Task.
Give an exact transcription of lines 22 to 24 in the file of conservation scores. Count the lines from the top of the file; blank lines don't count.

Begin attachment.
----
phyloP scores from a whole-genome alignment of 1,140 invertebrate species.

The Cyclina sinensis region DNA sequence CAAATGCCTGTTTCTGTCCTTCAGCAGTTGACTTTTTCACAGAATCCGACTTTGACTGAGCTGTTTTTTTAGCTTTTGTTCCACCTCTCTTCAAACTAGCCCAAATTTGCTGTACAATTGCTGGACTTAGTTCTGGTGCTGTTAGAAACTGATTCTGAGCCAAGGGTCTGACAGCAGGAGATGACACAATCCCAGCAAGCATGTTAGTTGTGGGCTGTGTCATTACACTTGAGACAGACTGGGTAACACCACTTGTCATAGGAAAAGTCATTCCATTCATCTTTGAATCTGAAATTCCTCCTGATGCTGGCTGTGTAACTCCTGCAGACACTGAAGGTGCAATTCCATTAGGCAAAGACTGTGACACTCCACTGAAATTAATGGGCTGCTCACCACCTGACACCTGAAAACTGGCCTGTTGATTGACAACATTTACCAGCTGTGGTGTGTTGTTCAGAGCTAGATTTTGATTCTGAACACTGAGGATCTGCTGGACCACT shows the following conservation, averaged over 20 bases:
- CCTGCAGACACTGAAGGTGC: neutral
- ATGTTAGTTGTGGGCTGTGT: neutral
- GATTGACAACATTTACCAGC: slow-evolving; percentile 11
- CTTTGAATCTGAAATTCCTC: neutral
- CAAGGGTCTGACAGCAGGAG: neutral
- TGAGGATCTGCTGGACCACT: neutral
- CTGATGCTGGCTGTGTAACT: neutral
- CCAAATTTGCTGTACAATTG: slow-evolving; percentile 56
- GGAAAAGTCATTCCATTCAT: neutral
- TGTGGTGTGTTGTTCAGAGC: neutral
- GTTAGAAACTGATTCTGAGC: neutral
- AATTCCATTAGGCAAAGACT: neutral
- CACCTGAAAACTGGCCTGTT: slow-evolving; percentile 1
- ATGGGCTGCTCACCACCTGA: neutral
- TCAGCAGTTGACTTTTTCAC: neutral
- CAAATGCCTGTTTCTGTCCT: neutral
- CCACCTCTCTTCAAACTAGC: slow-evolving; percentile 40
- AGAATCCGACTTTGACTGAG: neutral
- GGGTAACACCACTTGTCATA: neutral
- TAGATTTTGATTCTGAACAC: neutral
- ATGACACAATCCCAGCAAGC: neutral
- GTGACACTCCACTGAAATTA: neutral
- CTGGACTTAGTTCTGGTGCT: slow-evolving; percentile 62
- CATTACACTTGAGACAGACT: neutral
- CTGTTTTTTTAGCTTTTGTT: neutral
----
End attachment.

- TAGATTTTGATTCTGAACAC: neutral
- ATGACACAATCCCAGCAAGC: neutral
- GTGACACTCCACTGAAATTA: neutral